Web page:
Reproducible Build Summit, 2nd Edition

GNU Guix was present this week at the second Reproducible Build Summit in Berlin. Three of us were there. We happily joined a dozen of other free software projects, mostly distros, to discuss cross-cutting reproducibility issues going from outreach to hacking on a specific piece of software. This attempts to summarize important points that were discussed in some of the sessions we attended, and how Guix fits into that.

On reproducibility

What does it mean for a build process to be reproducible? That sounded obvious to many attendants, but experience has shown that many outside of the community needed clarifications. A group led by Ed Maste of FreeBSD worked hard to come up with a definition that is both concise, accurate, and generic. Impressive and useful work!

At the same time, another group worked on the other thankless task that consists in improving the reproducible build documentation. A big thanks to them!

Testing reproducibility

For a couple of years, Debian has had a dashboard that shows the progress that has been made. The result is impressive: 92% of its source packages are now bit-for-bit reproducible! During the meeting, Eelco Dolstra reported first results for NixOS, obtained thanks to an extension to the Hydra continuous integration tool: 77% of the packages are currently reproducible.

Our build farm in Guix doesn't yet have the resources to perform independent rebuilds of packages. We plan to use the shared resources at to achieve that soon. Since last year's summit, our patch submission guidelines require submitters to check for reproducibility issues using guix build --rounds=N. This has already allowed us to fix lots of reproducibility issues in packages.

User-facing interfaces to reproducible builds

Reproducible builds should allow users to verify builds, and distributors to no longer be single points of failure. But how can we actually empower users with reproducible builds? Last year, we outlined that reproducible builds are a means to user empowerment. Thus it was great to brainstorm these issues with brilliant minds!

dkg of Debian and ACLU led a couple of sessions on this topic. Tools like guix challenge are one way to help users check whether their binaries are trustworthy, provided independent package builds are available. Some suggested that this could be used as an input for a more general kind of “system health” monitoring tool.

A large part of the discussion then focused on policies that users could select. For example, assuming several independent organizations provide binaries for a given distro, users could disallow installation of binaries for which providers disagree on the output. Worded like this, the policy could easily lead to denial of service should one of the providers be unavailable. A refinement of this policy is to install only packages for which k out of n known builders “agree” on what the package contents are.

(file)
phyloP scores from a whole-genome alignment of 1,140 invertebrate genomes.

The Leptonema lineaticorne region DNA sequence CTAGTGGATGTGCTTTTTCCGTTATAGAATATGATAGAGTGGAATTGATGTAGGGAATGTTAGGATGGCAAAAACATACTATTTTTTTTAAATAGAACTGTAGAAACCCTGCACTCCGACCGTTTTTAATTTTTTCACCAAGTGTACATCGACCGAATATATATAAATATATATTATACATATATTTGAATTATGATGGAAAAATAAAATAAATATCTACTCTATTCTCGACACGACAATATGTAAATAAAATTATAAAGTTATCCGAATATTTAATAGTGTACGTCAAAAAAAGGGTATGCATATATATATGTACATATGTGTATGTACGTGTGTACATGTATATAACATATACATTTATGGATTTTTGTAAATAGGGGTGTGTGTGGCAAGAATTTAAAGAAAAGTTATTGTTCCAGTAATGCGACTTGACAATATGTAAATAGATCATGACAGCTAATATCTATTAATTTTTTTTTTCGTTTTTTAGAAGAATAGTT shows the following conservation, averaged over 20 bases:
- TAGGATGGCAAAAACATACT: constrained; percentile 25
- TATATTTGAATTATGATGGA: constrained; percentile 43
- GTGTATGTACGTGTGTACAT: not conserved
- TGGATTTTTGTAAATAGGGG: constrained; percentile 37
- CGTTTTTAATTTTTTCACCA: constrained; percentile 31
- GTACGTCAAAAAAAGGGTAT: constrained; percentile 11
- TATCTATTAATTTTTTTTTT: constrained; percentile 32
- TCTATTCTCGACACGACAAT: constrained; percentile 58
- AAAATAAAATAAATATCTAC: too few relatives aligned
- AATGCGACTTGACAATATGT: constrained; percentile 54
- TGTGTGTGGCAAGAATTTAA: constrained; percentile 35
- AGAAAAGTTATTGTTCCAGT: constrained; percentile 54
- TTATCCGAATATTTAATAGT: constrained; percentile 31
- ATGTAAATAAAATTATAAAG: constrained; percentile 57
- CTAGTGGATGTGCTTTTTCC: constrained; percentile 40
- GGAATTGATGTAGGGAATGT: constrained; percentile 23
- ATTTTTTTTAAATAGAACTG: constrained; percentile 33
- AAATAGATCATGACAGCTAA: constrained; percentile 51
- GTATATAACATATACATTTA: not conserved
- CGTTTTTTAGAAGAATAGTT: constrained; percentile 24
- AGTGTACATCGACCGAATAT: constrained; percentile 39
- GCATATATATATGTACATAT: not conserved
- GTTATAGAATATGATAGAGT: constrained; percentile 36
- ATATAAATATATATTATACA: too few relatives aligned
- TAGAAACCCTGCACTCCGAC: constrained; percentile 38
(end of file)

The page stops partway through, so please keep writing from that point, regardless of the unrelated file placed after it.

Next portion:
Guix currently allows users to specify multiple binary providers through the --substitute-urls option. We hope we can extend it to support this “k out of n” policy by the next Reproducible Build Summit!


The Summit focuses on reproducible builds, but unfortunately, there are more and more situations where software is not built from source. In most cases, this is due to bootstrapping issues: a compiler is written in the language it compiles, and thus distributors have no choice but to start from an opaque pre-built binary provided by upstream. The problem also comes up when building a complete system “from nothing”. This situation prevents users from knowing what code they’re running, and it makes them vulnerable to trusting trust attacks.

In Guix, the debate came up every time we added one of these self-hosted compilers—Rust, OCaml, GHC, etc. This is not a comfortable situation. We led sessions on this topic with two goals: to try and make a specific package “bootstrappable”, and to raise awareness and come up with guidelines for compiler and tool writers. Together with other hackers, we drafted a manifesto that we hope to publish soon. Stay tuned!


During the hacking sessions, while Ricardo was busy working on the bootstrapping manifesto, John together with Pierre Pronchery of NetBSD tackled gettext reproducibility issues, and Ludovic picked up the work of others on fixing a longstanding reproducibility issue in Guile, the Scheme implementation used by Guix—“the shoemaker’s child always goes barefoot”, they say.


We would like to thank the sponsors who helped make the Reproducible Build Summit possible: Debian, Google, Linux Foundation, and Open Tech Fund. Special thanks to Beatrice and Gunner of Aspiration and to Holger of Debian for the perfect organization, and for the productive and friendly atmosphere they created!

About GNU Guix

GNU Guix is a transactional package manager for the GNU system. The Guix System Distribution or GuixSD is an advanced distribution of the GNU system that relies on GNU Guix and respects the user's freedom.

In addition to standard package management features, Guix supports transactional upgrades and roll-backs, unprivileged package management, per-user profiles, and garbage collection. Guix uses low-level mechanisms from the Nix package manager, except that packages are defined as native Guile modules, using extensions to the Scheme language. GuixSD offers a declarative approach to operating system configuration management, and is highly customizable and hackable.

GuixSD can be used on an i686 or x86_64 machine. It is also possible to use Guix on top of an already installed GNU/Linux system, including on mips64el and armv7.

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